Interest rates and the U.S. stock market: What’s the real relationship?

Editorial Note: This post originally appeared on our companion blog, Fiduciary Matters, on April 14, 2016

Correlations can be a misleading measure of the interaction between economic variables. Here, we take a look at interest rates and the U.S. stock market.

Interest rates and the U.S. stock market: a (slightly) complex interaction

In this post, I’d like to a pick up couple of strands I’ve touched on in the past and tie them together. It’s really another “you can’t always trust correlation” story: this time approached from the perspective of cause-and-effect in the stock market.

Consider the cause-and-effect chains that exist between the economy, interest rates, and the stock market. Economic growth should, in general, be good news for the stock market, and it should also generally mean upward pressure on interest rates. A weak economy should be the opposite.

However, the stock market tends to welcome news of a cut in rates, and dislike increases.

This creates a slightly complex picture as regards the interaction between interest rates and the stock market. On the one hand, the direct connection might be expected to lead to a negative correlation; falling rates being good for markets. On the other hand, the way that the broader economic picture affects each would point to a positive correlation; when the economy is strong, we expect rising rates and strong markets.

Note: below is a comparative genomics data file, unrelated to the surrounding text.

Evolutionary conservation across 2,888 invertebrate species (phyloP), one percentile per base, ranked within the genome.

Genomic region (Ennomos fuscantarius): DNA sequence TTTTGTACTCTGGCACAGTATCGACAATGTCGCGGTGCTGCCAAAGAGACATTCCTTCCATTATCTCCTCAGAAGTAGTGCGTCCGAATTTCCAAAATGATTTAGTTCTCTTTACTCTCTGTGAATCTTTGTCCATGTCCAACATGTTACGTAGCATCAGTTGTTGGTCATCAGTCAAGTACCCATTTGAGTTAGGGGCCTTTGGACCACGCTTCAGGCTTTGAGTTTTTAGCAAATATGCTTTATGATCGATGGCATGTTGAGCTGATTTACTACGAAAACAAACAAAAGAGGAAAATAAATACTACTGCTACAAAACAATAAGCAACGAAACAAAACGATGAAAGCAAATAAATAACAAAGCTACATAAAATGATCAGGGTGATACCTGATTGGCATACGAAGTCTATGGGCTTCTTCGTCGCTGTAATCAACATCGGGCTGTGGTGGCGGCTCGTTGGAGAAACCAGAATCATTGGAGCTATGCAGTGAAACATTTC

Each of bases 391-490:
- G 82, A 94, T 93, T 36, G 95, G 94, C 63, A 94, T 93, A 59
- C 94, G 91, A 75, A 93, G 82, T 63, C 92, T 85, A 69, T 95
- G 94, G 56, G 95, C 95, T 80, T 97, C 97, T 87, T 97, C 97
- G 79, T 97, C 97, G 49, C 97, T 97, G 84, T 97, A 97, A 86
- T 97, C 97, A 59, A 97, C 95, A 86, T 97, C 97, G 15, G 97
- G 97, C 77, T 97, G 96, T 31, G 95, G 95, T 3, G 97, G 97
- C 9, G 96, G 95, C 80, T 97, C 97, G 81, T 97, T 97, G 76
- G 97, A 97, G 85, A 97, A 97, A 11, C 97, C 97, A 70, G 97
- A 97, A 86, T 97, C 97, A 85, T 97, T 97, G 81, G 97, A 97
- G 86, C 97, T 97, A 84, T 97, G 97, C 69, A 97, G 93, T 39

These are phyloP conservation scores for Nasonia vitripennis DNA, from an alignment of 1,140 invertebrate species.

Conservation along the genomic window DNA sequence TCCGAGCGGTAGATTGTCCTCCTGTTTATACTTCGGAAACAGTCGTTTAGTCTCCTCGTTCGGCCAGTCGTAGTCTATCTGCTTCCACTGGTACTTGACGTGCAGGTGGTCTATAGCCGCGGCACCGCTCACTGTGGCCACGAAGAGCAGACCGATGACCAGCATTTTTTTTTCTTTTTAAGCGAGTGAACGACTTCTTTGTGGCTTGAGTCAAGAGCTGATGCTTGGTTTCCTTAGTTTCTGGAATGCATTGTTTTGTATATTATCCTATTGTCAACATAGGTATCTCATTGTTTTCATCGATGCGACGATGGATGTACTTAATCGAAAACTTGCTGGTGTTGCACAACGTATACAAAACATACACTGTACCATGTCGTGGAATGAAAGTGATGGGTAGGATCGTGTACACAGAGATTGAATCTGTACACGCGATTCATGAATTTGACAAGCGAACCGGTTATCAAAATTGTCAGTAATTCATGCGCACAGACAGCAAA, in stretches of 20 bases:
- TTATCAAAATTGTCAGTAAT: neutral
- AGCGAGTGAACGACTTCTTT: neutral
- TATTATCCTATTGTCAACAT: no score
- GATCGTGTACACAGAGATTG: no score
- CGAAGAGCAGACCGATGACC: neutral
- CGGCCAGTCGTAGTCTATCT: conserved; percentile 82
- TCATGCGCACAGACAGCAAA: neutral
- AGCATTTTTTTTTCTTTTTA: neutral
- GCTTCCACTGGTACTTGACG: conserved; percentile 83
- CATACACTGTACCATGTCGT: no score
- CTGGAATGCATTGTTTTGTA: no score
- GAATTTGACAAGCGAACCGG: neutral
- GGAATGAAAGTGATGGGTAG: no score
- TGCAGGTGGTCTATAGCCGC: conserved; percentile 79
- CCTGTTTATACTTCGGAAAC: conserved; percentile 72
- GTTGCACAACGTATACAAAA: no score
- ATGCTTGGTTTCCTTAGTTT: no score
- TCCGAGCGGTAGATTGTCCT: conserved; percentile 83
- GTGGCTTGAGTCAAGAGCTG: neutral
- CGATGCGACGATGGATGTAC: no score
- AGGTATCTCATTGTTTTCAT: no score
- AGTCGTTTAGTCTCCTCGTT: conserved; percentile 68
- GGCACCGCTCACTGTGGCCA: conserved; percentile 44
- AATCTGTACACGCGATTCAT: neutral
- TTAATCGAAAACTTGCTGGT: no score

In isolation, a rate increase can be seen as bad news for the market, but as a symptom of a strong economy, it can be seen as good news. These relationships aren’t really that confusing, but they become so if we try to reduce them to a single correlation number.

Evidence of the nuanced relationship can be found in historical returns patterns: analysis by my colleagues Bill Madden and Sandy Totten1 found that U.S equities did well when rates rose slowly (i.e. rate less than 1% per year), but not so well when rates rose rapidly (perhaps because rapid increases are often associated with economic distress); meanwhile, when rates fell, U.S. equities did better when they fell rapidly, and not so well when they fell slowly.

Annualized returns on U.S. equities in different interest rate environments

Interest rate environment Rapid fall Slow fall Slow rise Rapid rise
Number of months 143 164 117 101
Average annualized yield change  -2.0% -0.7% +1.0% +2.5%
Annualized U.S. equity return 16.5% 5.9% 11.7% 7.4%

1Source: Madden & Totten (2014) When rates rise, do stocks fall? Russell Investments.

All of which is just another reminder that correlations can sometimes be misleading.

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